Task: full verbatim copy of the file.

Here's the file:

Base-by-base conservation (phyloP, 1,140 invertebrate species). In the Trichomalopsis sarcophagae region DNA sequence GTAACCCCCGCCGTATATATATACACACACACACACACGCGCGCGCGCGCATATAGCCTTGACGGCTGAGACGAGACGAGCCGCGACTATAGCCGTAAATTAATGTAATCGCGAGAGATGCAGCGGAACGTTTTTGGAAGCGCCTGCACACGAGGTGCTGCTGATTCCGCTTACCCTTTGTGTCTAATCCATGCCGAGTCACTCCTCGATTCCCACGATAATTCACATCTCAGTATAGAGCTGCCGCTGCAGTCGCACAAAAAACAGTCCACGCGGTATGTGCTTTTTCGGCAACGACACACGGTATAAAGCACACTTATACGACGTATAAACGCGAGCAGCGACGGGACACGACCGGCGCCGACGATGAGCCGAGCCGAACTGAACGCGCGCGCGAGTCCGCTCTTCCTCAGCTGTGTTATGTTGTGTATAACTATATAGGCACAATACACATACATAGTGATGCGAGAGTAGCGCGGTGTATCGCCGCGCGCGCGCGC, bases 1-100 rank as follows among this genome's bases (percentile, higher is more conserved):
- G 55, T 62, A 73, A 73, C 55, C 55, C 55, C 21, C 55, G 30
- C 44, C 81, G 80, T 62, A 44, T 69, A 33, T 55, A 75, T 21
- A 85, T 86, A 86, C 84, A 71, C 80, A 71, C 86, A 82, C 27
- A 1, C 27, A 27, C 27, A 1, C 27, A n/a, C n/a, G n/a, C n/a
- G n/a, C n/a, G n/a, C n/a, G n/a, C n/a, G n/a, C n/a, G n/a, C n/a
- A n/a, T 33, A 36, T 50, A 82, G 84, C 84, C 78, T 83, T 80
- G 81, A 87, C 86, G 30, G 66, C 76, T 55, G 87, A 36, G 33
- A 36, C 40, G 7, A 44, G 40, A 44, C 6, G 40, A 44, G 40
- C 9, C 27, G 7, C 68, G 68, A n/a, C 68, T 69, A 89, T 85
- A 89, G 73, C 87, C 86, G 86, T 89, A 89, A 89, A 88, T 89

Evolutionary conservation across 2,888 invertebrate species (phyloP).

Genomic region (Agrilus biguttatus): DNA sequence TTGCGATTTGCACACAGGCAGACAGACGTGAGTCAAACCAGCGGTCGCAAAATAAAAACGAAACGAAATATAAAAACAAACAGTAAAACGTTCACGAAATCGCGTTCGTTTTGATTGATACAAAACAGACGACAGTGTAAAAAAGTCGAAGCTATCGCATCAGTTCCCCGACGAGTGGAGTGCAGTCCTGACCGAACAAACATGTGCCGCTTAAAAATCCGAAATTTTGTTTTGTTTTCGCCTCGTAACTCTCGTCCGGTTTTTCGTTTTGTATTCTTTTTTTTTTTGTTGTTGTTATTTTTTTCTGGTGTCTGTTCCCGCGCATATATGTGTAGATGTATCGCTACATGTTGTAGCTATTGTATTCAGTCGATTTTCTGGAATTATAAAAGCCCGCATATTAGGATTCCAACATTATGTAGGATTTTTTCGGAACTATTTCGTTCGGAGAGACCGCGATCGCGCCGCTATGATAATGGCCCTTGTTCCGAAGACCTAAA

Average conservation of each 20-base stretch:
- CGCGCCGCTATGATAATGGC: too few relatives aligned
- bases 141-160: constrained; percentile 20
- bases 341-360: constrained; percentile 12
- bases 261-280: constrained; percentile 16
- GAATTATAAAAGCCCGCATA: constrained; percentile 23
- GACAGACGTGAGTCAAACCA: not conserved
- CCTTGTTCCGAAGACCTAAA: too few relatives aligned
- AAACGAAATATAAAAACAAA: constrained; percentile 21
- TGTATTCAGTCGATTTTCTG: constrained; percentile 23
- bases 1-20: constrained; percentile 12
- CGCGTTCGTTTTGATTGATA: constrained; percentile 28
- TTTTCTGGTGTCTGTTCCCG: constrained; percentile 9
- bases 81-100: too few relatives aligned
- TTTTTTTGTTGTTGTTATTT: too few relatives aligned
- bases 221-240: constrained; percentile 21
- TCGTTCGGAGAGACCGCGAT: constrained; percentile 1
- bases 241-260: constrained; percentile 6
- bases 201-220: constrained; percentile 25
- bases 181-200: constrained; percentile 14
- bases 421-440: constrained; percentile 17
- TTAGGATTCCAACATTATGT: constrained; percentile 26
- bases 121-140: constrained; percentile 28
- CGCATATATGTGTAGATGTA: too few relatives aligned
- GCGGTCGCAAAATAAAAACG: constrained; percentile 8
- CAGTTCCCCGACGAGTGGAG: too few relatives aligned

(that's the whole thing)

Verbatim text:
Base-by-base conservation (phyloP, 1,140 invertebrate species). In the Trichomalopsis sarcophagae region DNA sequence GTAACCCCCGCCGTATATATATACACACACACACACACGCGCGCGCGCGCATATAGCCTTGACGGCTGAGACGAGACGAGCCGCGACTATAGCCGTAAATTAATGTAATCGCGAGAGATGCAGCGGAACGTTTTTGGAAGCGCCTGCACACGAGGTGCTGCTGATTCCGCTTACCCTTTGTGTCTAATCCATGCCGAGTCACTCCTCGATTCCCACGATAATTCACATCTCAGTATAGAGCTGCCGCTGCAGTCGCACAAAAAACAGTCCACGCGGTATGTGCTTTTTCGGCAACGACACACGGTATAAAGCACACTTATACGACGTATAAACGCGAGCAGCGACGGGACACGACCGGCGCCGACGATGAGCCGAGCCGAACTGAACGCGCGCGCGAGTCCGCTCTTCCTCAGCTGTGTTATGTTGTGTATAACTATATAGGCACAATACACATACATAGTGATGCGAGAGTAGCGCGGTGTATCGCCGCGCGCGCGCGC, bases 1-100 rank as follows among this genome's bases (percentile, higher is more conserved):
- G 55, T 62, A 73, A 73, C 55, C 55, C 55, C 21, C 55, G 30
- C 44, C 81, G 80, T 62, A 44, T 69, A 33, T 55, A 75, T 21
- A 85, T 86, A 86, C 84, A 71, C 80, A 71, C 86, A 82, C 27
- A 1, C 27, A 27, C 27, A 1, C 27, A n/a, C n/a, G n/a, C n/a
- G n/a, C n/a, G n/a, C n/a, G n/a, C n/a, G n/a, C n/a, G n/a, C n/a
- A n/a, T 33, A 36, T 50, A 82, G 84, C 84, C 78, T 83, T 80
- G 81, A 87, C 86, G 30, G 66, C 76, T 55, G 87, A 36, G 33
- A 36, C 40, G 7, A 44, G 40, A 44, C 6, G 40, A 44, G 40
- C 9, C 27, G 7, C 68, G 68, A n/a, C 68, T 69, A 89, T 85
- A 89, G 73, C 87, C 86, G 86, T 89, A 89, A 89, A 88, T 89

Evolutionary conservation across 2,888 invertebrate species (phyloP).

Genomic region (Agrilus biguttatus): DNA sequence TTGCGATTTGCACACAGGCAGACAGACGTGAGTCAAACCAGCGGTCGCAAAATAAAAACGAAACGAAATATAAAAACAAACAGTAAAACGTTCACGAAATCGCGTTCGTTTTGATTGATACAAAACAGACGACAGTGTAAAAAAGTCGAAGCTATCGCATCAGTTCCCCGACGAGTGGAGTGCAGTCCTGACCGAACAAACATGTGCCGCTTAAAAATCCGAAATTTTGTTTTGTTTTCGCCTCGTAACTCTCGTCCGGTTTTTCGTTTTGTATTCTTTTTTTTTTTGTTGTTGTTATTTTTTTCTGGTGTCTGTTCCCGCGCATATATGTGTAGATGTATCGCTACATGTTGTAGCTATTGTATTCAGTCGATTTTCTGGAATTATAAAAGCCCGCATATTAGGATTCCAACATTATGTAGGATTTTTTCGGAACTATTTCGTTCGGAGAGACCGCGATCGCGCCGCTATGATAATGGCCCTTGTTCCGAAGACCTAAA

Average conservation of each 20-base stretch:
- CGCGCCGCTATGATAATGGC: too few relatives aligned
- bases 141-160: constrained; percentile 20
- bases 341-360: constrained; percentile 12
- bases 261-280: constrained; percentile 16
- GAATTATAAAAGCCCGCATA: constrained; percentile 23
- GACAGACGTGAGTCAAACCA: not conserved
- CCTTGTTCCGAAGACCTAAA: too few relatives aligned
- AAACGAAATATAAAAACAAA: constrained; percentile 21
- TGTATTCAGTCGATTTTCTG: constrained; percentile 23
- bases 1-20: constrained; percentile 12
- CGCGTTCGTTTTGATTGATA: constrained; percentile 28
- TTTTCTGGTGTCTGTTCCCG: constrained; percentile 9
- bases 81-100: too few relatives aligned
- TTTTTTTGTTGTTGTTATTT: too few relatives aligned
- bases 221-240: constrained; percentile 21
- TCGTTCGGAGAGACCGCGAT: constrained; percentile 1
- bases 241-260: constrained; percentile 6
- bases 201-220: constrained; percentile 25
- bases 181-200: constrained; percentile 14
- bases 421-440: constrained; percentile 17
- TTAGGATTCCAACATTATGT: constrained; percentile 26
- bases 121-140: constrained; percentile 28
- CGCATATATGTGTAGATGTA: too few relatives aligned
- GCGGTCGCAAAATAAAAACG: constrained; percentile 8
- CAGTTCCCCGACGAGTGGAG: too few relatives aligned